Then the tale travels back ten years, and Sonia’s murder, still fresh, is unsolved, yet there’s hope that the person responsible will be caught. Little Sonia left school one afternoon in the middle of thick fog and was later found raped and strangled in the cellar of a condemned slum. Although Detective Turpin is on the case, there are few clues–except that Sonia said she was meeting ‘a friend’ of her father who was “going to show her a secret.” This seems to indicate that the killer was a local man–possibly one of Sam Sabbatani’s many customers.

The cusp of the story hinges on the actions of independently wealthy do-gooder, Asta Thundersley, aka the Battleaxe: a “fuss pot, a busybody, with a finger in every charitable pie; a maiden lady of diabolical energy.” Asta is always on the rampage for one cause or another, and if she asks for help in her quest for social justice, and is refused, then the person who declines, or hesitates, “becomes her enemy, in which case his life will be made a burden to him.”  People who stumble into Asta’s path either love her or hate her–there’s no in-between. So while she often butts heads with various figures in authority, she also becomes the champion of the downtrodden. But Asta isn’t all bluster and noise; she puts her money where her mouth is. So for example she employs a broken down fighter, “The Tiger Fitzpatrick” as her butler, and her gruesomely made-up housekeeper is Mrs Kipling: “who had, in her day, danced suggestive dances and sung lewd songs in East End music-halls.”

Asta’s latest cause becomes the quest to find Sonia’s killer….

While the stain of this hideous crime contaminates everyone involved, there’s also the sensation that the crime was spawned by the unhealthy atmosphere of the area. In a very creepy section, Asta, with lurid fascination, begins poking around the crime scene:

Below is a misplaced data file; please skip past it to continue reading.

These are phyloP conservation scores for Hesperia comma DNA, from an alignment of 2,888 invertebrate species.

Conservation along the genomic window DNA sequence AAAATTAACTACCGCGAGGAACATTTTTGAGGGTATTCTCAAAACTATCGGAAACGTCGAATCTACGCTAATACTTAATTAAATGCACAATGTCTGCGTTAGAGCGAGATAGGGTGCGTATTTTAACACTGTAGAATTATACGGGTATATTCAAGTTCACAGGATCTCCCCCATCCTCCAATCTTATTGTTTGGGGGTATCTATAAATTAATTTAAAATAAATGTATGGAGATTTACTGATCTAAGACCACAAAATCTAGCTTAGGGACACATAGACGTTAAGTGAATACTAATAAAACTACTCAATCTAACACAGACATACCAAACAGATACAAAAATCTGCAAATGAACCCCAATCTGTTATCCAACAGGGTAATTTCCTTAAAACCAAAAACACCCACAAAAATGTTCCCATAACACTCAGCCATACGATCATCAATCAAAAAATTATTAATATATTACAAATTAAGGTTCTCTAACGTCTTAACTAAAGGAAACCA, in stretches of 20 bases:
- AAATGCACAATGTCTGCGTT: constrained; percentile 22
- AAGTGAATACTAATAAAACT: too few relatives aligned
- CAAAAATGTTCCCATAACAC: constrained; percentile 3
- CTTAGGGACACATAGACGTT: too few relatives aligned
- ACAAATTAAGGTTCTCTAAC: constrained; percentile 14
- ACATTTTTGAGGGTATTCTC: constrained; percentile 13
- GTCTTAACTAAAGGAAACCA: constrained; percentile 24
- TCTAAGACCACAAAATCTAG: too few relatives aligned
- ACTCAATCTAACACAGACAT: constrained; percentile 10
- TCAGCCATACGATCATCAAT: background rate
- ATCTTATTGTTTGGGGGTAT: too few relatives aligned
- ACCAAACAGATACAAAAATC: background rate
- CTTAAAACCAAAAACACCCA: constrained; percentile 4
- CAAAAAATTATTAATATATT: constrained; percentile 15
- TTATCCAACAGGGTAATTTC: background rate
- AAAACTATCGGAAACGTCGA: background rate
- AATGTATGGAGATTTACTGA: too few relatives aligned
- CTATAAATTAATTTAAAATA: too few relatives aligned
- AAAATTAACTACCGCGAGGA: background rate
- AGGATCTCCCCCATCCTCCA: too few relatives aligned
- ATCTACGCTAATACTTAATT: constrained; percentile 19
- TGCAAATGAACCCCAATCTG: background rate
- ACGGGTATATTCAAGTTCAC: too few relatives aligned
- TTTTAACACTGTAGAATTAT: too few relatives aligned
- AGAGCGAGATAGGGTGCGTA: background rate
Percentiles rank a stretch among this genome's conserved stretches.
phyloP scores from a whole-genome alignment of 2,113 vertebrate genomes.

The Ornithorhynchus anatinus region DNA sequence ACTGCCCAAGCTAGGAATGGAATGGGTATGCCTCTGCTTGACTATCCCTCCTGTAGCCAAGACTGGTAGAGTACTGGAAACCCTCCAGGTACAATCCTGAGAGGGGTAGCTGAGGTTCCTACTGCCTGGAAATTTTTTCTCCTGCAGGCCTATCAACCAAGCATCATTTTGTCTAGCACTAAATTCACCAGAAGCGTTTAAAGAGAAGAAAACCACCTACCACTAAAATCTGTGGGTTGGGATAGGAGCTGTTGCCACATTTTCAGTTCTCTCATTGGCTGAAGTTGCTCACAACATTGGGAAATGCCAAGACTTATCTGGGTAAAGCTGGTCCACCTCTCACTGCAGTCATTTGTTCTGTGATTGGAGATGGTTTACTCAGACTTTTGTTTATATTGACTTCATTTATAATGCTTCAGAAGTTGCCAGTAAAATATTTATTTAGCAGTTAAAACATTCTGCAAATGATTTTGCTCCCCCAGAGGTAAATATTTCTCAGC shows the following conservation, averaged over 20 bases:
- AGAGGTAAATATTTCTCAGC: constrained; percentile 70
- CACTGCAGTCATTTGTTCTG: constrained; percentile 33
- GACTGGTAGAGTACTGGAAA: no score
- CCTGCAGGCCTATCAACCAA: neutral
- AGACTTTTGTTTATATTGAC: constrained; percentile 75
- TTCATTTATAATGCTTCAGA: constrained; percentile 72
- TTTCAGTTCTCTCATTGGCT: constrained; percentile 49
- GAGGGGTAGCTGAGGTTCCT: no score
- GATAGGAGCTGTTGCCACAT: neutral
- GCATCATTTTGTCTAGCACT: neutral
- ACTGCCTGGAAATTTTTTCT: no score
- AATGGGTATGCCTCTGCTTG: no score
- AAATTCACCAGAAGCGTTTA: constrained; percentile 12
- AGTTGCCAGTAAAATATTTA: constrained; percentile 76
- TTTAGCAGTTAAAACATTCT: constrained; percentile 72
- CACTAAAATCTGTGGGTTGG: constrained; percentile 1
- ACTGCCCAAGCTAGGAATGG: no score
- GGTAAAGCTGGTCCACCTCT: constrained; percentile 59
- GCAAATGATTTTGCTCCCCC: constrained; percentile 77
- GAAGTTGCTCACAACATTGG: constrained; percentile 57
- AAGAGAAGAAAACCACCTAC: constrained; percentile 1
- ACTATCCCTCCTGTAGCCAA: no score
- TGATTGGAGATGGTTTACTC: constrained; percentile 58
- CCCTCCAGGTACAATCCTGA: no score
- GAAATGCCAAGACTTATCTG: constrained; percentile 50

Near the kitchen there was an ancient wash-house, with a copper boiler built in a round cylinder of half-rotten brick that had once been whitewashed, and a window as big as a pocket handkerchief that was not designed to open. The smell of five generations of filthy linen hung in the thick grey air of the wash-house. As Asta hurried out of it she saw an archway. It was the opening of a malodorous little vault, the roof of which was the pavement of the street. Looking up, she saw the rusty under-surface of the lid of the coal-hole. There was coal dust under her feet; and now her feet were as sensitive as teeth-she walked on her toes. In the coal-cellar there was a crushed tea chest of peeling plywood, a few shovelfuls of wet coal dust, and a demolished leather sofa.

This was the love nest of the undiscovered murderer. Here the beautiful child Sonia Sabbatani had been ravished and found dead, with her head in a puddle, some lengths of knotted string about her wrists; gagged with abominable rags.

As the police surgeon lifted Sonia, one of the fat grey insects had run out of her ears.

Frustrated about the lack of progress made in the murder investigation, Asta questions (bludgeons) the unflappable Detective Turpin about the case:

“Ask yourself, Miss Thundersley,” said Turpin, “if it’s as easy for us as you seem to think. As you say, sex is a motive–beastliness as you said just now, and quite right too. Well now, you see, almost anybody might commit a crime like that. Respectable fathers of families have been known to, er, commit certain offences against children. People you’d never suspect are always strangling ladies of easy virtue with silk stockings, for instance. This sort of murderer is the hardest sort of murderer to lay your hands on, because he’s not a habitual criminal. He is not known to the police. A burglar, or a forger, or a confidence trickster–he leaves, as you might say, his autograph on his work.”

Some passages, from the mind of the murderer, made very gruesome reading–not so much for the details, but for the pure callousness. Prelude to Midnight argues very effectively that the residues of a crime never leave the minds and the lives of those involved. Everyone connected to the crime is haunted by the event in one way or another. Keeping in mind that the murder is ten years old when the novel opens, Kersh shows that the horror remains and even spreads through the pages to the reader. If Kersh wanted to convince us that he recreated a time, an atmosphere and a killing, then he certainly succeeded.

Finally, a note on my edition from Blackmask. I’ve heard a lot of complaints about Blaskmask books, but this publisher puts books in the hands of its readers, so I can’t complain. There were just a couple of typos, and one completely out of place sentence, but that was it.